In cases where somatic approaches do not look promising, researchers are considering making permanent changes to the genomes of human embryos. From a medical perspective, this has the advantage that gene correction will be permanent; neither the treated person nor any of his/her descendants will carry the disease allele. In principle, the procedure would involve manipulating embryos at a very early stage, in conjunction with in vitro fertilization. Two groups in China have published papers describing early steps in producing such modifications [10]. In these studies, and in other efforts just getting under way, there was no intent to create a pregnancy, and the embryos were never implanted.

The prospect of making heritable changes to the human genome has generated considerable concern. Do we know enough about human biology to predict confidently all the consequences of such modifications? Are the procedures safe enough, or will they induce unwanted mutations and consequences? Will the technology be used to attempt “enhancements”—greater intelligence, athletic prowess, attractive physical features—rather than disease treatments?

Concluding remarks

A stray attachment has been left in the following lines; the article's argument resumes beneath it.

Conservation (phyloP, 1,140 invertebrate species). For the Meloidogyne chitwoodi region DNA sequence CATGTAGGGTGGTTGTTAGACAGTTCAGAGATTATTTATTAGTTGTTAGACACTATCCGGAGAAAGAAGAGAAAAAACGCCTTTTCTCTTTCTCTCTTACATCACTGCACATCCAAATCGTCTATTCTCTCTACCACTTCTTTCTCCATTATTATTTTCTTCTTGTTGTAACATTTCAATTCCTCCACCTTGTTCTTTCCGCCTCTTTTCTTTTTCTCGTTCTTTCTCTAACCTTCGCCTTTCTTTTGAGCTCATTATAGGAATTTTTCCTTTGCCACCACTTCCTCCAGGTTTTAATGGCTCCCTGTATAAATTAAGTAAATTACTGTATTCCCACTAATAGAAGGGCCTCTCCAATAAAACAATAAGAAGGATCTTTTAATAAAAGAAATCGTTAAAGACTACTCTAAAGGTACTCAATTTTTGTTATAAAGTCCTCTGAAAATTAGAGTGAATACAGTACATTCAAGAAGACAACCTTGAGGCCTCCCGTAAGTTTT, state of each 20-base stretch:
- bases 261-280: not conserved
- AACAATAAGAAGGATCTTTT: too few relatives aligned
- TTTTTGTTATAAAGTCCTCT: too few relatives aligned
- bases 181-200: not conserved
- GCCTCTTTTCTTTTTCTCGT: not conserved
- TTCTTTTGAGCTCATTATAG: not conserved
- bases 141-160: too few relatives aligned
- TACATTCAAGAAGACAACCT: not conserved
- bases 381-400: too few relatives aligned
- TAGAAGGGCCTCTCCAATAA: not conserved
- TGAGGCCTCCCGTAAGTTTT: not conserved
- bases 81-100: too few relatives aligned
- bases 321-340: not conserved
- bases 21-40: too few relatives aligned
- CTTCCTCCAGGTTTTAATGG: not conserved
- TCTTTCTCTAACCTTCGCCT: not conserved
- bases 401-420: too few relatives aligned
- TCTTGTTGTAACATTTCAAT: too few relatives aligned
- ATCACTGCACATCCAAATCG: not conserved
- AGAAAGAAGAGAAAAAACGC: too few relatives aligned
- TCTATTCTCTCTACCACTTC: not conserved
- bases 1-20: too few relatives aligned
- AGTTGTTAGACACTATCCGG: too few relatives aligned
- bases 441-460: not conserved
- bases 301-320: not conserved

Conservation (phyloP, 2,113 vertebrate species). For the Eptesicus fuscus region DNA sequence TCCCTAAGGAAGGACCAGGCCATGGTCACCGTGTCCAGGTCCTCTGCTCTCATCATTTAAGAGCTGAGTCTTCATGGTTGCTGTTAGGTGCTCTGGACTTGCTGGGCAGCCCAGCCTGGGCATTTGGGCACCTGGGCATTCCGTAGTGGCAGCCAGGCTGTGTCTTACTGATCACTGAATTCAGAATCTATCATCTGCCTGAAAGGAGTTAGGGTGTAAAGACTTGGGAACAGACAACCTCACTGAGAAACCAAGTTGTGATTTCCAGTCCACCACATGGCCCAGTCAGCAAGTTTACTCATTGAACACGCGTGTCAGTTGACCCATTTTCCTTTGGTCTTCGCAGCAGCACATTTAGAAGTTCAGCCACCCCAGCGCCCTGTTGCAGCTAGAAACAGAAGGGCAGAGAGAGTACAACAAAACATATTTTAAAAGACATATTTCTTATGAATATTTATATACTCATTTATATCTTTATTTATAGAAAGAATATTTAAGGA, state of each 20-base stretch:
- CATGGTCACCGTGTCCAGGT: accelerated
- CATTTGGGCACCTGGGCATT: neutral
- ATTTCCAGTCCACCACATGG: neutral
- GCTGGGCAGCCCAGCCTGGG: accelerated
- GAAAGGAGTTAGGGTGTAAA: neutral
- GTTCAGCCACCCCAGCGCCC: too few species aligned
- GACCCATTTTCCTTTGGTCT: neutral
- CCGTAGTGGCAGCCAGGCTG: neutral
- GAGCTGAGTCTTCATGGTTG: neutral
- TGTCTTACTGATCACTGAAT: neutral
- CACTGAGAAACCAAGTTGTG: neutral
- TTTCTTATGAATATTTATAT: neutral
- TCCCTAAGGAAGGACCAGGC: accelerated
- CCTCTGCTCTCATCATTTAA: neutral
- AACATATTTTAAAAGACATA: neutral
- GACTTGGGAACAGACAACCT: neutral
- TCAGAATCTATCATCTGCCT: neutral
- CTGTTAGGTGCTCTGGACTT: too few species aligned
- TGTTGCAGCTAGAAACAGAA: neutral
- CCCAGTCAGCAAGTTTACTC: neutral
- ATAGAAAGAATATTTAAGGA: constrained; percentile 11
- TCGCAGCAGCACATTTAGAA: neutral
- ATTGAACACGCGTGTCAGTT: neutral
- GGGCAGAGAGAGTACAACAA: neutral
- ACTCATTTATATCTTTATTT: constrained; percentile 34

My view is that genome editing technology is simple enough that it will certainly be used for reproductive editing in the foreseeable future. It should not be done today because the methods are neither efficient nor safe enough to ensure beneficial outcomes. Nonetheless, there will be interest from patients and advocacy groups in employing technology that can help prevent debilitating diseases. The role of research should be to make improvements that will ensure safety and efficacy. This will require research with human embryos, under very stringent criteria for approval and monitoring. Key issues will be, first, minimizing off-target effects. Considerable progress has been made in this area, but the issue will have to be assessed specifically for each new target. Second, it will be important to improve the efficiency of targeted correction by HDR, perhaps by inhibition of the NHEJ pathway. And last, researchers need to develop effective delivery methods for in vivo treatments with CRISPR-Cas. Viral vectors show promise, but the targeting and efficiency of these vectors can still be improved.